SARATOGA, Wyo. — The U.S. Fish and Wildlife Service has begun seeking ideas from the public as it considers ways to minimize and offset the number of eagles killed by what could become the largest wind farm in the country.
The federal agency has been working with the developer of the 1,000-turbine Chokecherry/Sierra Madre wind project for three years to make sure the turbines are placed away from areas frequented by eagles. They've been mapping nesting areas and flight corridors on the vast project area south of Rawlins in south-central Wyoming.
About 50 people gathered at a public scoping hearing on the project Tuesday held by the Bureau of Land Management and the Fish and Wildlife Service in Sarasota.
The Power Company of Wyoming LLC, a wholly owned affiliate of Denver billionaire Phil Anschutz's The Anschutz Corp., plans to build the wind farm in two phases over four to five years. It would generate enough electricity to power up to 1 million homes.
The Fish and Wildlife Service has opened a 60-day period for public comment while the agency considers issuing an eagle take permit for the wind farm's 500-turbine first phase. The permit could be valid for between five and 30 years.
Fish and Wildlife has yet to issue an eagle take permit for a wind farm. Agency officials expect to begin doing so as a way to help monitor, minimize and offset eagles.
Dave Carlson, project lead for the Fish and Wildlife Service, said the agency expects the Power Company of Wyoming to submit a permit application in January. Fish and Wildlife would decide whether to issue a permit in early 2015.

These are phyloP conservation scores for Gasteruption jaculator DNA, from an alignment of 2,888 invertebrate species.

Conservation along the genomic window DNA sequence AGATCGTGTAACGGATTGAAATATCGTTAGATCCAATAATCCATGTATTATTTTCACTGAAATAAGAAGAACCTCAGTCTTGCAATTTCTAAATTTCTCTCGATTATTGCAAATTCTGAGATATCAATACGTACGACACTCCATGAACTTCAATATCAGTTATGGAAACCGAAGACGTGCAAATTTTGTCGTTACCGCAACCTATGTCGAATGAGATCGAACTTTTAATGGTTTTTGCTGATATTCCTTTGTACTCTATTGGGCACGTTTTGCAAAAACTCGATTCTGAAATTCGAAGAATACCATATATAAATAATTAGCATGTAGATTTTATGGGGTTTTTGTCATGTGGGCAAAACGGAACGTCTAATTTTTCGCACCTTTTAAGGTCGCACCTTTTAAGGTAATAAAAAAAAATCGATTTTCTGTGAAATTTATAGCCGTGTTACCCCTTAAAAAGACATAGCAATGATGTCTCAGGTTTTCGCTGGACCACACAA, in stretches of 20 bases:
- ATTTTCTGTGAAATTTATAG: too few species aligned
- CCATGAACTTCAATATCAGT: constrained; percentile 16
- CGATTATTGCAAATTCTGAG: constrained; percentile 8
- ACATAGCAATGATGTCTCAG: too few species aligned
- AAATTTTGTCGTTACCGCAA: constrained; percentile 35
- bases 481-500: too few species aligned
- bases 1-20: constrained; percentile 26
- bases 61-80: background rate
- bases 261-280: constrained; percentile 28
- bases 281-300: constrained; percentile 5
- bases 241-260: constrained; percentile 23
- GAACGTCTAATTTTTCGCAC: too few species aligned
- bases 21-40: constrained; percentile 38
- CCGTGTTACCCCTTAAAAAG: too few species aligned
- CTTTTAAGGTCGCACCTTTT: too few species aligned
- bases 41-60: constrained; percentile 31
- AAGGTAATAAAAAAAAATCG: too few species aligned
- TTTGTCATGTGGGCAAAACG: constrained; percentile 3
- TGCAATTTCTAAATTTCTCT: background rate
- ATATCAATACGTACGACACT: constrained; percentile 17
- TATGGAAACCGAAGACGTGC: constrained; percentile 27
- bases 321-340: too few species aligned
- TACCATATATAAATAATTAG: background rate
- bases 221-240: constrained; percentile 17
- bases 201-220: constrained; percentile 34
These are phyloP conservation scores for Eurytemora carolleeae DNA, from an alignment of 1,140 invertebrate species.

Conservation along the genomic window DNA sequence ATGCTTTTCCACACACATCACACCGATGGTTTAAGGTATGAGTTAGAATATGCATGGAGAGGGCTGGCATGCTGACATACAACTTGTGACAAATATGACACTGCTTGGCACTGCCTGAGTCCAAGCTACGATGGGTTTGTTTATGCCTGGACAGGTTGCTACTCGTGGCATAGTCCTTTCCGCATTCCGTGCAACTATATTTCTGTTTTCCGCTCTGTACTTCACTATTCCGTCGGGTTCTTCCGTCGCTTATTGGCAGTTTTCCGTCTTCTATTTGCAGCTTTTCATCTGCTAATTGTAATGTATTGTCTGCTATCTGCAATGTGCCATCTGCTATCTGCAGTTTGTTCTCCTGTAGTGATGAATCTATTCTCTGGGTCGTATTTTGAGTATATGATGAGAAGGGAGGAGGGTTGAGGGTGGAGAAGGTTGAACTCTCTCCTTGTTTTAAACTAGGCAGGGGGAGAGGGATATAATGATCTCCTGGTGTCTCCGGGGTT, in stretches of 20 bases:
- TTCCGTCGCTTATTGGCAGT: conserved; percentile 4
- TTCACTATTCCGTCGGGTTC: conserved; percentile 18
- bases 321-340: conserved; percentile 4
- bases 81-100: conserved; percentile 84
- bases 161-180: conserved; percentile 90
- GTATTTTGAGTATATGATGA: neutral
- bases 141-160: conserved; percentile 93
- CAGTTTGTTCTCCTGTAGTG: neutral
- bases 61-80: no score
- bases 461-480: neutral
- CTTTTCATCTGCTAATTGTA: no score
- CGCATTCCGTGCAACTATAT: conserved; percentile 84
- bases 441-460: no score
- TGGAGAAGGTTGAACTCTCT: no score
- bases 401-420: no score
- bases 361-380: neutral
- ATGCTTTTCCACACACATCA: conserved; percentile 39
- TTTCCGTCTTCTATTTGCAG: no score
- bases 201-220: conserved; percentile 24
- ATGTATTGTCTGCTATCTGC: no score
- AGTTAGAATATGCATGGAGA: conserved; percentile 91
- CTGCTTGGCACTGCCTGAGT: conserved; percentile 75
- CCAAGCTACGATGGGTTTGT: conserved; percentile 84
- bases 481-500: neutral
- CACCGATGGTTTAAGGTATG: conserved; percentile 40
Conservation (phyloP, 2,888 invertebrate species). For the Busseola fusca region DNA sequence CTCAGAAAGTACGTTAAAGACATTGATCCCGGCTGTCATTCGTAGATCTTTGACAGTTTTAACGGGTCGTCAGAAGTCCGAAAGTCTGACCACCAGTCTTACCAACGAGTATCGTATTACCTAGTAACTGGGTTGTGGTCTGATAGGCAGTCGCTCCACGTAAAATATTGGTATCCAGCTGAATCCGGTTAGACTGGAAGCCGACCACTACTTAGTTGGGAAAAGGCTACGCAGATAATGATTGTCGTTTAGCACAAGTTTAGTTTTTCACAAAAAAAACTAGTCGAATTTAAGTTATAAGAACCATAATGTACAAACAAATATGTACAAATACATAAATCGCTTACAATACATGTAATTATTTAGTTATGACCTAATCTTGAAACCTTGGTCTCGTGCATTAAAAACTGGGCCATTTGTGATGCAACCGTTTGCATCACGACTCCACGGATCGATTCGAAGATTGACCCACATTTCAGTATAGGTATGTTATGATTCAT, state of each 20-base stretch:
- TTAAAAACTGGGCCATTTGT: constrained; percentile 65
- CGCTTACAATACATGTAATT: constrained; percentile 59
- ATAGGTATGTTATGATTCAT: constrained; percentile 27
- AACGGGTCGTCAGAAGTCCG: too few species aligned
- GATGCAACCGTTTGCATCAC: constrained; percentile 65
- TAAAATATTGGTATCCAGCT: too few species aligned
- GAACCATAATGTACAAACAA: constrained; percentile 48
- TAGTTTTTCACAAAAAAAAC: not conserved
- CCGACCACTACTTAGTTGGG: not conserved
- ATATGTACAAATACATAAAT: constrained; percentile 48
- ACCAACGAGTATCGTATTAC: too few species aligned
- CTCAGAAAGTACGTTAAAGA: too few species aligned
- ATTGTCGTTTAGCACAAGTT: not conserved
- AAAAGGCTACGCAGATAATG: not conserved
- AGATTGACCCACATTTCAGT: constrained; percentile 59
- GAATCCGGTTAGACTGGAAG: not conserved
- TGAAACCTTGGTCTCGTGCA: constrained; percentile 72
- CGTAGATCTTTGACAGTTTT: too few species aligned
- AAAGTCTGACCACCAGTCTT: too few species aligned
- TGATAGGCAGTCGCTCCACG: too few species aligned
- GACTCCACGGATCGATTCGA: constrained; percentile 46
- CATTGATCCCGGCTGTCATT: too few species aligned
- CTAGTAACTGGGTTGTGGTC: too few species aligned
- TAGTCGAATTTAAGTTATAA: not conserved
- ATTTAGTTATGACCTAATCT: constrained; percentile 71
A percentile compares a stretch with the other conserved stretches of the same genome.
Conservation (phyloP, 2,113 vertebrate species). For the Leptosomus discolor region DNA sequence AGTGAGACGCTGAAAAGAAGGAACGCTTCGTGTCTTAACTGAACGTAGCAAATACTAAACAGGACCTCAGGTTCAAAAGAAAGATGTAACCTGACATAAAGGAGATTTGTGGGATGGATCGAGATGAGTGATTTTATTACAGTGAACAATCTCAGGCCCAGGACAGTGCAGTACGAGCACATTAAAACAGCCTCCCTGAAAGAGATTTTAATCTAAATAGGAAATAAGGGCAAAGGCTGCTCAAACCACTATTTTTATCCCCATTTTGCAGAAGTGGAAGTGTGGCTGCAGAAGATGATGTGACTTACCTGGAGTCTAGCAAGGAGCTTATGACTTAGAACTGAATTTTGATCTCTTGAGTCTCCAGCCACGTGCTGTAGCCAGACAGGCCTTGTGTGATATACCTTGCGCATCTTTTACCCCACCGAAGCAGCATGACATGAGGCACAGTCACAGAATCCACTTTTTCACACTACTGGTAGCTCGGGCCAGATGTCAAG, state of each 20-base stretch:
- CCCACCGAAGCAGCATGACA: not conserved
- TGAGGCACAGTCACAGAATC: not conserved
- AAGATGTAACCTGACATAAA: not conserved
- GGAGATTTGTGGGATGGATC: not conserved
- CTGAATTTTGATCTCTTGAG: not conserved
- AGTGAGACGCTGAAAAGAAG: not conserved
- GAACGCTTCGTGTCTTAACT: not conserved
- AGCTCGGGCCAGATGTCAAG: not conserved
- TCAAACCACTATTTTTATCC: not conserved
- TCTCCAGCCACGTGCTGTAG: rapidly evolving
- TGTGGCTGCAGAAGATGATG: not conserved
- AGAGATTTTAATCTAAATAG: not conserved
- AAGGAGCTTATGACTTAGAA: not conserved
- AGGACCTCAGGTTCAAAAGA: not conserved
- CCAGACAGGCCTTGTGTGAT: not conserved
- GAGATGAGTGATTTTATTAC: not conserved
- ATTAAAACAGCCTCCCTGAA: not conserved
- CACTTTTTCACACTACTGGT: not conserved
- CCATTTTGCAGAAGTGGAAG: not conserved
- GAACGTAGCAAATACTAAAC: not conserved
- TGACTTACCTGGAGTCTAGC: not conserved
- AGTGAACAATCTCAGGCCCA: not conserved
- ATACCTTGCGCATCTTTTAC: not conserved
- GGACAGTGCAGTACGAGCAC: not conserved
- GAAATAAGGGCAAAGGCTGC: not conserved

A BLM environmental impact statement released last year estimates the Chokecherry/Sierra Madre wind farm could kill between 46 and 64 eagles each year. Fish and Wildlife will develop its own estimate of eagle mortality while it considers the eagle take permit, Carlson said.
BLM officials said they don't intend to allow turbine construction to begin until Fish and Wildlife has issued the permit.
The Power Company of Wyoming plans to offset the number of eagles killed by the spinning blades by reducing deaths elsewhere. One example is retrofitting older power poles that risk electrocuting perching and nesting eagles to make them safer for the birds.
"We'd like to reach no net loss. So any eagles killed would be offset in some other way," Carlson said ahead the hearing.
The placement of the turbines could also still be adjusted.
"It's fairly refined at this point but it's not final by any stretch, either," BLM project manager Heather Schultz said at the hearing.
Other measures to reduce eagle deaths could include shutting down turbines seasonally or temporarily according to eagle activity, said Kevin Kritz, an eagle specialist with the Fish and Wildlife Service.
"We don't know how to design a turbine that avoids killing birds," he said.
The Power Company of Wyoming would hire an independent contractor to monitor eagle deaths and report back to the company and Fish and Wildlife, he said.
Golden and bald eagles are both abundant at the wind farm site in the northern foothills of the Sierra Madre Mountains. Bald eagles can be spotted plucking trout from the nearby North Platte River. Their numbers have rebounded from around 400 a half-century ago to around 10,000 by the time they were removed from federal endangered species protection in 2007.
Golden eagles, which have wings spanning more than 6 feet and are North America's largest bird of prey, can take down adult deer but typically prey on smaller land animals.